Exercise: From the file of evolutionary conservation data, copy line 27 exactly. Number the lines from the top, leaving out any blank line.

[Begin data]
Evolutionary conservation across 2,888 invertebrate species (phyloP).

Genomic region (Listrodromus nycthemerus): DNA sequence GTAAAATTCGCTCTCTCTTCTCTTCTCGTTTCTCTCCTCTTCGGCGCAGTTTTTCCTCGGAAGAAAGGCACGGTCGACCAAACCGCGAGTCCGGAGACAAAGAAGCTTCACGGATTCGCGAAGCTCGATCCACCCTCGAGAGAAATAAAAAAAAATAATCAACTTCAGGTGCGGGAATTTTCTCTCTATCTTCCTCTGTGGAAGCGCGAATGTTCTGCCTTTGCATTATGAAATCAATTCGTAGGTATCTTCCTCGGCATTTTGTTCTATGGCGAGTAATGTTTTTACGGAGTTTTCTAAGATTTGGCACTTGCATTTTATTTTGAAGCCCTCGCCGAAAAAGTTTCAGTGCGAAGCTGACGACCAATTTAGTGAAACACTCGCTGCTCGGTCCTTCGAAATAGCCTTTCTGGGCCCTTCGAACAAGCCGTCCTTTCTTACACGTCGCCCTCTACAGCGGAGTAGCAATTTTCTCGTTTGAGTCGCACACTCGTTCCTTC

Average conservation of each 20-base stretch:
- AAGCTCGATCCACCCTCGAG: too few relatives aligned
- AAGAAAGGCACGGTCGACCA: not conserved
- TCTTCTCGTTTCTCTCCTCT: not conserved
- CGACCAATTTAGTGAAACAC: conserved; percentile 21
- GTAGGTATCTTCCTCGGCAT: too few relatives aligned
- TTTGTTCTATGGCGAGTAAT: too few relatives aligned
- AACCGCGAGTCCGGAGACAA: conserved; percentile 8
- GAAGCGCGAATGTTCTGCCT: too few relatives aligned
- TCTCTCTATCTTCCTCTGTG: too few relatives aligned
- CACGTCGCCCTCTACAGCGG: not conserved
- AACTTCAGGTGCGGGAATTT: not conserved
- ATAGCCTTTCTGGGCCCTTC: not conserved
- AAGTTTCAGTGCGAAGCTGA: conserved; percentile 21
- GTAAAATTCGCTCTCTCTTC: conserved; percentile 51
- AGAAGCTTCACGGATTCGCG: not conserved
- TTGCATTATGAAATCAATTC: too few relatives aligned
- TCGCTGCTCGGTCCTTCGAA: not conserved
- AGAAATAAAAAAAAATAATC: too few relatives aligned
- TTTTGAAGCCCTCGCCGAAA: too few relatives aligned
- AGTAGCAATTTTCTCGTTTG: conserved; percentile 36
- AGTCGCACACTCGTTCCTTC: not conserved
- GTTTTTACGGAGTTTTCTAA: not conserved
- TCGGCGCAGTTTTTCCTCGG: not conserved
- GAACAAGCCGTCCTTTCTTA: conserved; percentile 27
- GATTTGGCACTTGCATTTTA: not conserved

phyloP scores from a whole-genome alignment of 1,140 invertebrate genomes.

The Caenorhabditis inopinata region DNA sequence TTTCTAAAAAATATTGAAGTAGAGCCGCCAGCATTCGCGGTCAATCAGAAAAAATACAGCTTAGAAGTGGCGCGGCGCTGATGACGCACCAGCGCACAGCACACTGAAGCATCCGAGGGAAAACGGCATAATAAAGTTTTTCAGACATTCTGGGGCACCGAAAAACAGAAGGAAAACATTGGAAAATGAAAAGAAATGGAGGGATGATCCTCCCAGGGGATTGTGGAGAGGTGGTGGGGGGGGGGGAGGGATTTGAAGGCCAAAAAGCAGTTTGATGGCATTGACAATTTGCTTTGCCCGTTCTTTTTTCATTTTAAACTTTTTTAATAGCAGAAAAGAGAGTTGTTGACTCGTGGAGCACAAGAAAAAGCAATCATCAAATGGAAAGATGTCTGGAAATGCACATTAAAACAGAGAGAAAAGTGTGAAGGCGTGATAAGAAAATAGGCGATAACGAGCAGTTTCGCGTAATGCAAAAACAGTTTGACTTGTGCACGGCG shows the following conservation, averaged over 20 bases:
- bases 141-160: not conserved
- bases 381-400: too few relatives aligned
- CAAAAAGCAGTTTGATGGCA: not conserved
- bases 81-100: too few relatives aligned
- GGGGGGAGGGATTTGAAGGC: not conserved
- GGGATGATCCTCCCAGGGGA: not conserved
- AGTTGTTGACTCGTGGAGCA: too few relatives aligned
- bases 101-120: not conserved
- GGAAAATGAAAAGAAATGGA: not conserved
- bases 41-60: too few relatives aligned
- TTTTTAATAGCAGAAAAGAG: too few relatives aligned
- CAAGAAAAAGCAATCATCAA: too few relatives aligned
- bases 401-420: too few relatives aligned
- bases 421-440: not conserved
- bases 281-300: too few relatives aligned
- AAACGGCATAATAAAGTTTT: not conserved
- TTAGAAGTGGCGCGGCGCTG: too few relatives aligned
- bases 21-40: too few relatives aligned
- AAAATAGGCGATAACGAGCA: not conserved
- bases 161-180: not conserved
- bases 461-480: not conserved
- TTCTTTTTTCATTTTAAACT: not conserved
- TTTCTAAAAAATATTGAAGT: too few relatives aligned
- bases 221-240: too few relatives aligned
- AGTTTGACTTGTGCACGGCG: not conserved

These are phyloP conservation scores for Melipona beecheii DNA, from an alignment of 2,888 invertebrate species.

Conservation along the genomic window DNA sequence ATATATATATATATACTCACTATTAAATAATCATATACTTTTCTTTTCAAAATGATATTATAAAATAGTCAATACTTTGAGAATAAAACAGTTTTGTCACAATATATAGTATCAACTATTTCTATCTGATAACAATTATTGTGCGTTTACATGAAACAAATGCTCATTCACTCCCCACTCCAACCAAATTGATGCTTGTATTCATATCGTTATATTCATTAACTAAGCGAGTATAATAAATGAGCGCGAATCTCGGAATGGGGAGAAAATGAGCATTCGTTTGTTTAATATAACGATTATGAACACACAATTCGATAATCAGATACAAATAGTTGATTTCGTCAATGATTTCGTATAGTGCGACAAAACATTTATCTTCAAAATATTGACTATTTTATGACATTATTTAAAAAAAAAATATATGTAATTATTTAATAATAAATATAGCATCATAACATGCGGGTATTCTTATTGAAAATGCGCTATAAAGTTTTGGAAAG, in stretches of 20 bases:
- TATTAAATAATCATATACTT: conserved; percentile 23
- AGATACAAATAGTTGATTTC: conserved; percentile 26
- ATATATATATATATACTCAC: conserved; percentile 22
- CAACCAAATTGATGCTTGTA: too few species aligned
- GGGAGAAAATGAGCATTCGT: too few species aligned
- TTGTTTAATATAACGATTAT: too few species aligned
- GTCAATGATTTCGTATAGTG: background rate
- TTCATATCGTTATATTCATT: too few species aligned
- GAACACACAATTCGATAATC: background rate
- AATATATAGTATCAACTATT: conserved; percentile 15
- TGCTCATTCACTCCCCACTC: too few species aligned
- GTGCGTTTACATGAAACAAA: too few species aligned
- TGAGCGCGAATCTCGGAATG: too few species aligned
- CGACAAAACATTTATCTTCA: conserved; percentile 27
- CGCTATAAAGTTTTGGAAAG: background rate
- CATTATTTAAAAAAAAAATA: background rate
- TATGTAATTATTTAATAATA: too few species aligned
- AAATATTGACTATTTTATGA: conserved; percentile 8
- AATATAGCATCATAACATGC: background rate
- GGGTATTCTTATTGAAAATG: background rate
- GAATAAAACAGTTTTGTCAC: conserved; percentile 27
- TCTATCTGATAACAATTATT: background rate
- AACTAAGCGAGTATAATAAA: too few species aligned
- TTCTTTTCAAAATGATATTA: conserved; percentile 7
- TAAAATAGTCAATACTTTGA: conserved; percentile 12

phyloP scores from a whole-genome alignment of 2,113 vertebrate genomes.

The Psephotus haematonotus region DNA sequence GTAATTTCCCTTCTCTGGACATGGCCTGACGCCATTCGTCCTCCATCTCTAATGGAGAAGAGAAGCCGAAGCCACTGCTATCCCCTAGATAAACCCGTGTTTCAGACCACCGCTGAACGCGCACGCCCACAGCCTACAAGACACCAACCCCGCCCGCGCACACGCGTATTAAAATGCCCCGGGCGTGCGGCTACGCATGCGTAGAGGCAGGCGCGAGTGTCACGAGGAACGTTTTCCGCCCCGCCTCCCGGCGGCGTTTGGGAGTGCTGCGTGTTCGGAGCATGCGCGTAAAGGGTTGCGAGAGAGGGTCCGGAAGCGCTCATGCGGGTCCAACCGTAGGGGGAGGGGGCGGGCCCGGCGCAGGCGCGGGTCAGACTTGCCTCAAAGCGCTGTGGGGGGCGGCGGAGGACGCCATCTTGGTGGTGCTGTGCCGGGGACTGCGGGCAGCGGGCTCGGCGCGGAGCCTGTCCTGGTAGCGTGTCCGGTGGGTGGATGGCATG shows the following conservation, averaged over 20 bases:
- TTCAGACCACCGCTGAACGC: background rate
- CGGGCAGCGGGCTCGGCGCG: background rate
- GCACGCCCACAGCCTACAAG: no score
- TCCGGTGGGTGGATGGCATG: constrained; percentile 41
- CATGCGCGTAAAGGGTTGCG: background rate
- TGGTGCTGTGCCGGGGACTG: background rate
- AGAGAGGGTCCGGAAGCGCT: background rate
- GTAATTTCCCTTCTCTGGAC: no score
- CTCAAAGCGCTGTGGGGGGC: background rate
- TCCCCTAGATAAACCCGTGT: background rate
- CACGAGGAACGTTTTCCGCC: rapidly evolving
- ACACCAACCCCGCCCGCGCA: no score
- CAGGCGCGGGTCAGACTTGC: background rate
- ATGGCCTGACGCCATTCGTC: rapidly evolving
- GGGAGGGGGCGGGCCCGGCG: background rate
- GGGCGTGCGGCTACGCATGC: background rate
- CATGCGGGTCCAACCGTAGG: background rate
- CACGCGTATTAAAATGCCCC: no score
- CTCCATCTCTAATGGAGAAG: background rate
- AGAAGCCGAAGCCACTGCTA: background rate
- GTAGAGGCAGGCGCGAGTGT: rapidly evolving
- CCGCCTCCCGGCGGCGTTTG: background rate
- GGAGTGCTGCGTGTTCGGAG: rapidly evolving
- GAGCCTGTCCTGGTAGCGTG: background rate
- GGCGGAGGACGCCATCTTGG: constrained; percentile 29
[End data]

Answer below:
- GAACAAGCCGTCCTTTCTTA: conserved; percentile 27